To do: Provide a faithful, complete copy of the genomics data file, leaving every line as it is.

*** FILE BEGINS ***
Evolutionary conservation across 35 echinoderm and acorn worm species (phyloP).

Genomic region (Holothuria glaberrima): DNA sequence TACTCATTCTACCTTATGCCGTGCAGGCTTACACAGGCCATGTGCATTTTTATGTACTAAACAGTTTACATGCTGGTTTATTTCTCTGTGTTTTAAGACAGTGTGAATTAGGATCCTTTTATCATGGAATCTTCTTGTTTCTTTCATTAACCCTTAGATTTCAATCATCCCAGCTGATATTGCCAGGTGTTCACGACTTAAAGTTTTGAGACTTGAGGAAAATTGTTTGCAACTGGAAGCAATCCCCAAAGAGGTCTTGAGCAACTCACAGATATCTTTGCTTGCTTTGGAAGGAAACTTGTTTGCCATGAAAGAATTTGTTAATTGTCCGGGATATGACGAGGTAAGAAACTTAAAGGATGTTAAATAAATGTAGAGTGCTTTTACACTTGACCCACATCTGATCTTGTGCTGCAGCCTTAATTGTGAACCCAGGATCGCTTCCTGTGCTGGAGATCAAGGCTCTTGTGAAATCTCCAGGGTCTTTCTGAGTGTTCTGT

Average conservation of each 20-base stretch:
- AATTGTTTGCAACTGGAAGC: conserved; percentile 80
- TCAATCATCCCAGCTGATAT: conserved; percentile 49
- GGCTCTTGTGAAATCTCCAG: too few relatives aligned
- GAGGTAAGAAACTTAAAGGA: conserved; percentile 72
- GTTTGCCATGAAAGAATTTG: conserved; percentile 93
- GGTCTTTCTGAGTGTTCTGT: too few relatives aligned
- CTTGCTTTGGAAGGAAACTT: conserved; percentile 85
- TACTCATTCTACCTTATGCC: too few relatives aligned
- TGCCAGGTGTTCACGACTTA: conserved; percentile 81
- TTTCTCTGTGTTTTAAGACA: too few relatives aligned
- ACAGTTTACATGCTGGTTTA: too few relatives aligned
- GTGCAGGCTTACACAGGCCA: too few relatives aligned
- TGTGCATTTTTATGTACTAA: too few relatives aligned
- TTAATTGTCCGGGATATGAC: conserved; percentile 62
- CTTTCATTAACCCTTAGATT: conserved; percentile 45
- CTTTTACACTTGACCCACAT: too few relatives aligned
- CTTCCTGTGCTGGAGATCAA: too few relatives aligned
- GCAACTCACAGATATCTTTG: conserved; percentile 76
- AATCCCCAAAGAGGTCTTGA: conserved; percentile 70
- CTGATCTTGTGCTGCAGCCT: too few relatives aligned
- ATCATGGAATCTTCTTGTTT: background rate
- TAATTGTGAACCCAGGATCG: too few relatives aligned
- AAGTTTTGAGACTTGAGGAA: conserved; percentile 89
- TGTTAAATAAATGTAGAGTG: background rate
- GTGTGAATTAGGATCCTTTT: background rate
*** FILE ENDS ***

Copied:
Evolutionary conservation across 35 echinoderm and acorn worm species (phyloP).

Genomic region (Holothuria glaberrima): DNA sequence TACTCATTCTACCTTATGCCGTGCAGGCTTACACAGGCCATGTGCATTTTTATGTACTAAACAGTTTACATGCTGGTTTATTTCTCTGTGTTTTAAGACAGTGTGAATTAGGATCCTTTTATCATGGAATCTTCTTGTTTCTTTCATTAACCCTTAGATTTCAATCATCCCAGCTGATATTGCCAGGTGTTCACGACTTAAAGTTTTGAGACTTGAGGAAAATTGTTTGCAACTGGAAGCAATCCCCAAAGAGGTCTTGAGCAACTCACAGATATCTTTGCTTGCTTTGGAAGGAAACTTGTTTGCCATGAAAGAATTTGTTAATTGTCCGGGATATGACGAGGTAAGAAACTTAAAGGATGTTAAATAAATGTAGAGTGCTTTTACACTTGACCCACATCTGATCTTGTGCTGCAGCCTTAATTGTGAACCCAGGATCGCTTCCTGTGCTGGAGATCAAGGCTCTTGTGAAATCTCCAGGGTCTTTCTGAGTGTTCTGT

Average conservation of each 20-base stretch:
- AATTGTTTGCAACTGGAAGC: conserved; percentile 80
- TCAATCATCCCAGCTGATAT: conserved; percentile 49
- GGCTCTTGTGAAATCTCCAG: too few relatives aligned
- GAGGTAAGAAACTTAAAGGA: conserved; percentile 72
- GTTTGCCATGAAAGAATTTG: conserved; percentile 93
- GGTCTTTCTGAGTGTTCTGT: too few relatives aligned
- CTTGCTTTGGAAGGAAACTT: conserved; percentile 85
- TACTCATTCTACCTTATGCC: too few relatives aligned
- TGCCAGGTGTTCACGACTTA: conserved; percentile 81
- TTTCTCTGTGTTTTAAGACA: too few relatives aligned
- ACAGTTTACATGCTGGTTTA: too few relatives aligned
- GTGCAGGCTTACACAGGCCA: too few relatives aligned
- TGTGCATTTTTATGTACTAA: too few relatives aligned
- TTAATTGTCCGGGATATGAC: conserved; percentile 62
- CTTTCATTAACCCTTAGATT: conserved; percentile 45
- CTTTTACACTTGACCCACAT: too few relatives aligned
- CTTCCTGTGCTGGAGATCAA: too few relatives aligned
- GCAACTCACAGATATCTTTG: conserved; percentile 76
- AATCCCCAAAGAGGTCTTGA: conserved; percentile 70
- CTGATCTTGTGCTGCAGCCT: too few relatives aligned
- ATCATGGAATCTTCTTGTTT: background rate
- TAATTGTGAACCCAGGATCG: too few relatives aligned
- AAGTTTTGAGACTTGAGGAA: conserved; percentile 89
- TGTTAAATAAATGTAGAGTG: background rate
- GTGTGAATTAGGATCCTTTT: background rate